Red Rope Liquorice

The year 2000 arrived. I attended the local bonfire celebration and danced in a big circle of 300 neighbours holding hands, who were all red in the face and acting very strangely and stumbling. And a few weeks later, the holidays were over and I went back to school.

I was 11 years old this year. In New Zealand, the school curriculum for 11 year old kids begins to include technology subjects like woodwork and metalwork, cooking, and sewing; all those hands-on life skills that young adults need to become aware of as they enter adolescence and self-sufficiency. The time had come for me to graduate from child to young adult.

I was a country kid, and so I would now have to catch a bus for the first time in my life in order to go to these classes in a city school that was big enough to have its own kitchens and wood-workshops.

The morning arrived and I followed behind the 12-year-old kids who knew what they were doing. They were all so cool, and confident, and having fun. A bus trip to the city one day a week was virtually like a holiday to them, and they had had a whole year of experience at these adult things. I on the other hand was anxious as all hell, and felt like vomiting the whole way. I did not know how to climb up the steps to a bus. I did not know what the driver was expecting of me or if I had to pay, or if I could speak to him if he spoke to me. I did not know how to walk down an aisle of people without being scared of dozens of stares. I did not know how to sit next to a stranger if there wasn’t an empty seat for me. These horrors of adulthood left me wanting to die before the bus had even started it’s engine.

The older kids, sensing blood in the water, all teased me mercilessly. They told me stories about how they sometimes ran out of room and had to make somebody get off halfway, that I had to pay the driver extra money, and other hilarious kid things like that. All that day I wanted to die.

I was a bright little teacher’s pet and the class itself went okay. But then came lunch. I was a country kid who would play soccer or hang on the monkey bars during lunch – y’know, fun, kid stuff! But tragically these 11 year old city kids had no monkey bars at their school. Their free lunch hour was spent…. talking. Talking, gossiping, and socialising. Not knowing how to do any of this, I wandered the grounds, substituting the fun activities of monkey bars and sports with any physical movement.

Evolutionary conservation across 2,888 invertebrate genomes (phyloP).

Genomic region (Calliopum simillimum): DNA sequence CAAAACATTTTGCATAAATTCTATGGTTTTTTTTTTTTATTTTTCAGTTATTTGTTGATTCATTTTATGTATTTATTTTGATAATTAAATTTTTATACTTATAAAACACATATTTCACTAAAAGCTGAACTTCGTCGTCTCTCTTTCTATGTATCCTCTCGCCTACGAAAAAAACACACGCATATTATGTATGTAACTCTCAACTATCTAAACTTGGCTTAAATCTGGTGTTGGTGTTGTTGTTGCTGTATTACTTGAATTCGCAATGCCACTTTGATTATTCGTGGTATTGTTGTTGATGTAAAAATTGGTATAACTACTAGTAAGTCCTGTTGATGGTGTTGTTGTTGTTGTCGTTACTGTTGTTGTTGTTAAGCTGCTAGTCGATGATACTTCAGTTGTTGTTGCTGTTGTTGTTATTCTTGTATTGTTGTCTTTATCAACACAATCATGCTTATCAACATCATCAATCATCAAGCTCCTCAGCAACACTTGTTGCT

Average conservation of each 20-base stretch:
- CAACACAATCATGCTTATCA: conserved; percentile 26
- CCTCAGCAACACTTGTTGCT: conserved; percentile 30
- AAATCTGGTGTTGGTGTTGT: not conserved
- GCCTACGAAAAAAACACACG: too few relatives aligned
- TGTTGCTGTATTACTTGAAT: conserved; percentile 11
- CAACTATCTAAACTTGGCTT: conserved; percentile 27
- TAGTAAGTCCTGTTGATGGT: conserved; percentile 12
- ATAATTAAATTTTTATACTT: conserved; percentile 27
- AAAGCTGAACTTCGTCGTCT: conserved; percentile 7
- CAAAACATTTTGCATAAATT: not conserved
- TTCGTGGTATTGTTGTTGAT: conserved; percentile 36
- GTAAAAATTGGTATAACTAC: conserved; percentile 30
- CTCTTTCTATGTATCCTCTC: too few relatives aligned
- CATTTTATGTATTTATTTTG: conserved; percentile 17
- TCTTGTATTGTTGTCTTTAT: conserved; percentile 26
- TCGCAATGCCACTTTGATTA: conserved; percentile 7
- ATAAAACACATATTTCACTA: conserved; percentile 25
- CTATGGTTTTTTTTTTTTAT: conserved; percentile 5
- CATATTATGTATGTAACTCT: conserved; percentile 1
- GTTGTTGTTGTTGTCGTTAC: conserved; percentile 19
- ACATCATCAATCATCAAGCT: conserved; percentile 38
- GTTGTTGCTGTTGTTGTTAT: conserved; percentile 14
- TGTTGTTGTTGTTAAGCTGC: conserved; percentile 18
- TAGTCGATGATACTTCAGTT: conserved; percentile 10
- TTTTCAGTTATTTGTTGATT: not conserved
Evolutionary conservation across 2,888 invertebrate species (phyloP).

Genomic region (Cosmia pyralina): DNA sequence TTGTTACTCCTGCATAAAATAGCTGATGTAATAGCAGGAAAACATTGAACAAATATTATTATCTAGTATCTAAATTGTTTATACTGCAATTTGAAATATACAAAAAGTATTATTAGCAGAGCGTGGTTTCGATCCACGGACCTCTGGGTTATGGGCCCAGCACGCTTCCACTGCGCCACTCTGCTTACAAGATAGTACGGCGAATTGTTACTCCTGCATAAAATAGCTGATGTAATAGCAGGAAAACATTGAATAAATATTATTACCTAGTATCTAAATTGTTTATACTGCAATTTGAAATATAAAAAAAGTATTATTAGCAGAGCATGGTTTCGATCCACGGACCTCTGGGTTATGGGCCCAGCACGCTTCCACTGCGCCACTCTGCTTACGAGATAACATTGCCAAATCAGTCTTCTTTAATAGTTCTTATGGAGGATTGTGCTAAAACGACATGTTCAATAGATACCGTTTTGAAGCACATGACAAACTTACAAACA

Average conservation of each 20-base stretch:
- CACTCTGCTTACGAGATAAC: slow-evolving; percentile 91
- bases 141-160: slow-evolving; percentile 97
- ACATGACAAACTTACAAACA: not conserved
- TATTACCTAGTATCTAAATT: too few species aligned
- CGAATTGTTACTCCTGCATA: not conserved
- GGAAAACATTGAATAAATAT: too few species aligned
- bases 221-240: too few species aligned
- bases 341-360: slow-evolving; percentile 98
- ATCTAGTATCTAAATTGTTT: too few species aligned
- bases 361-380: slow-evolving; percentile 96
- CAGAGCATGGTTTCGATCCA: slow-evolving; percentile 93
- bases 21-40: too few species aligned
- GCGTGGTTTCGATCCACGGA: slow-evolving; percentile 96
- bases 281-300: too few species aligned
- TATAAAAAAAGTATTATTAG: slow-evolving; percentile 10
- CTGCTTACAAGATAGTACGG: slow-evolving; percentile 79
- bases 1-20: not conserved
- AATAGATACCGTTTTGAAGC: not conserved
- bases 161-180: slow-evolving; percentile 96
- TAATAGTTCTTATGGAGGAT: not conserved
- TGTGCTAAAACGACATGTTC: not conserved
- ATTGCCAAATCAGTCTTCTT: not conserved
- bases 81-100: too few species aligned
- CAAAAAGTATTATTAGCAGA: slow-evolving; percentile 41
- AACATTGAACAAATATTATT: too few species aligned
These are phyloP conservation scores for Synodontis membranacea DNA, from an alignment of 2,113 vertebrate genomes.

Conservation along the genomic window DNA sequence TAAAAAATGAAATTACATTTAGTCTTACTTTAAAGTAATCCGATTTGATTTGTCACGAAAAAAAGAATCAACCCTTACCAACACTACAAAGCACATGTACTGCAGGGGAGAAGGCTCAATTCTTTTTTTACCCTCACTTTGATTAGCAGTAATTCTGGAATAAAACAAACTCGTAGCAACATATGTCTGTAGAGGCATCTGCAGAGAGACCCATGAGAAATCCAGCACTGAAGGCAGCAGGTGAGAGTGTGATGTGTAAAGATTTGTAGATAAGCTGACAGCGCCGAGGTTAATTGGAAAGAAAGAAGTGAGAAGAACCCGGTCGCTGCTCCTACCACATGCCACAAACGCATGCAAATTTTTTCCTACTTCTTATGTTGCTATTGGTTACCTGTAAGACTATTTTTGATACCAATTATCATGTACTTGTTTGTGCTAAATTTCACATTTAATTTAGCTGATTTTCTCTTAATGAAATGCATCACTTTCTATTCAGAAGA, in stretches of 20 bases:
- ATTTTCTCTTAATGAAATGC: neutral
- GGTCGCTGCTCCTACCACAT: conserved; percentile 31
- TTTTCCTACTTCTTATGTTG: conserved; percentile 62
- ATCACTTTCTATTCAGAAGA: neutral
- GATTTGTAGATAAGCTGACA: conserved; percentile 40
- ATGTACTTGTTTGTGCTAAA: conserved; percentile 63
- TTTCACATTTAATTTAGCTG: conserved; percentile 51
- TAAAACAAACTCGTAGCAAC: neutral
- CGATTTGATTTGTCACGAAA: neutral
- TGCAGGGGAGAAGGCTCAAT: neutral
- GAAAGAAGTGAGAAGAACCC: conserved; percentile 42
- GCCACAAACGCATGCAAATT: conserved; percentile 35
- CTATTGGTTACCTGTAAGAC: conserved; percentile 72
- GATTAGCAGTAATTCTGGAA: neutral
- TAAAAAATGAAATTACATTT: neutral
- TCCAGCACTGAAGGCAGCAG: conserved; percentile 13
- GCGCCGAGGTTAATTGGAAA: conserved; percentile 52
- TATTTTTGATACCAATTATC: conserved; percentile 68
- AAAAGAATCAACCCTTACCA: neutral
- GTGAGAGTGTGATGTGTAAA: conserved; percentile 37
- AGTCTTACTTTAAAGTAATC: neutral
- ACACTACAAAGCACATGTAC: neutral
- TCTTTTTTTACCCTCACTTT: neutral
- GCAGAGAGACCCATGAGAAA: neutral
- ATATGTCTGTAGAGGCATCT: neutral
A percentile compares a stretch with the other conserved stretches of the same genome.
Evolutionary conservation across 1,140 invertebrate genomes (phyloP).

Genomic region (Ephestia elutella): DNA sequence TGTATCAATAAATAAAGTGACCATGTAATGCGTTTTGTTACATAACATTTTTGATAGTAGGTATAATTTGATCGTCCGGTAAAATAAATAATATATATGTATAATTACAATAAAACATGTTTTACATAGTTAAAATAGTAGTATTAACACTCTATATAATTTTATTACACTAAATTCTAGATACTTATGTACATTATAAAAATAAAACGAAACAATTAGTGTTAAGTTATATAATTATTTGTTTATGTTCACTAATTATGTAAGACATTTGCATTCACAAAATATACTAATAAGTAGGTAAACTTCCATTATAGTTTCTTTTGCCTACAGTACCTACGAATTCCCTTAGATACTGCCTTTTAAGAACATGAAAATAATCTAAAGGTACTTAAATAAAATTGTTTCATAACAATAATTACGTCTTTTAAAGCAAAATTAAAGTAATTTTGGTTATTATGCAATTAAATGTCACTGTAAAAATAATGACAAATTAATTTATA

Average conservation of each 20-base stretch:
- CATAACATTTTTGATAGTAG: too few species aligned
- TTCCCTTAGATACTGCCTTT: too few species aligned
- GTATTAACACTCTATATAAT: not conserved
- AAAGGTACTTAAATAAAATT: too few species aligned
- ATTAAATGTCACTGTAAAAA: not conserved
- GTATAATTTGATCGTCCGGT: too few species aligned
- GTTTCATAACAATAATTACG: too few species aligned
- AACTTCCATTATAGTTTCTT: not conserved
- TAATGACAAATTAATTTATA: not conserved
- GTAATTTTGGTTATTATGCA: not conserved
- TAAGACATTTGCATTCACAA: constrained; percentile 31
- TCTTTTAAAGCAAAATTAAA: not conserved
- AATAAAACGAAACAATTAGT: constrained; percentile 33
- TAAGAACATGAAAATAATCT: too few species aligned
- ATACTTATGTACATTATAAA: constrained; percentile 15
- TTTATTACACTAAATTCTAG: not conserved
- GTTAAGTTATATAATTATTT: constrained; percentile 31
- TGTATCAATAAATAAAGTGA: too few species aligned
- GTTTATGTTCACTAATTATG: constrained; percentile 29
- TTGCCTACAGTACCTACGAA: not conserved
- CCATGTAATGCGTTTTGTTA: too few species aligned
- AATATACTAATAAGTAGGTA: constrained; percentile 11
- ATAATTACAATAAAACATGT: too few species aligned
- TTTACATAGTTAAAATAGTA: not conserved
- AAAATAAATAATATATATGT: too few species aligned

The bus took us back to our country school, and an even worse thing was revealed. In the countryside there are no shops at all, and no such thing as biking down to the corner store to pick up treats and snacks. But suddenly, returned that afternoon to our green surroundings, the older kids all produced miracles from their bags. Red rope liquorice. The younger kids all wanted some, and traded favours and he-saids-she-saids-you-love-such-and-suches to earn a piece pulled off from the end; it was a hot social currency. The older kids all knew how to buy stuff from the city school canteen. They all knew how money, transactions, standing in a crowded line, talking to strangers, and the whole concept of self-gratification worked. They knew some secret about the adult, city world I did not. I was just a little kid who was not self-sufficient and never would be. As every kid knows, time stays still and nothing ever changes from year to year, so I was certain I would be forever on the outside. In my lonely and liquorice-less state and for the inth time that day, I wanted to die.

The weeks went by. The teasing on the bus trips became more torturous. While walking my lonely laps of the city school grounds, I eventually discovered the location of the canteen, and saw all my fellow country kids in there talking and socialising and buying things to take back with them. I don’t know why red rope liquorice was the favourite item, but who can guess why kids have fads and phases about anything? Was it the red colour? The taste? The packaging and marketing? The fact that it wasn’t chocolate or gum? All I knew was that red rope liquorice, when produced from a backpack by an older kid in a country school, was the most valuable thing that existed – and that it was not for me. I had the requisite one dollar and twenty-five cents to afford it, certainly, but that was not the issue. The issue was going into that crowded space, where every all-knowing 12-year-old would tease me. They would all know I’d never done it before and didn’t belong in there. I didn’t go in.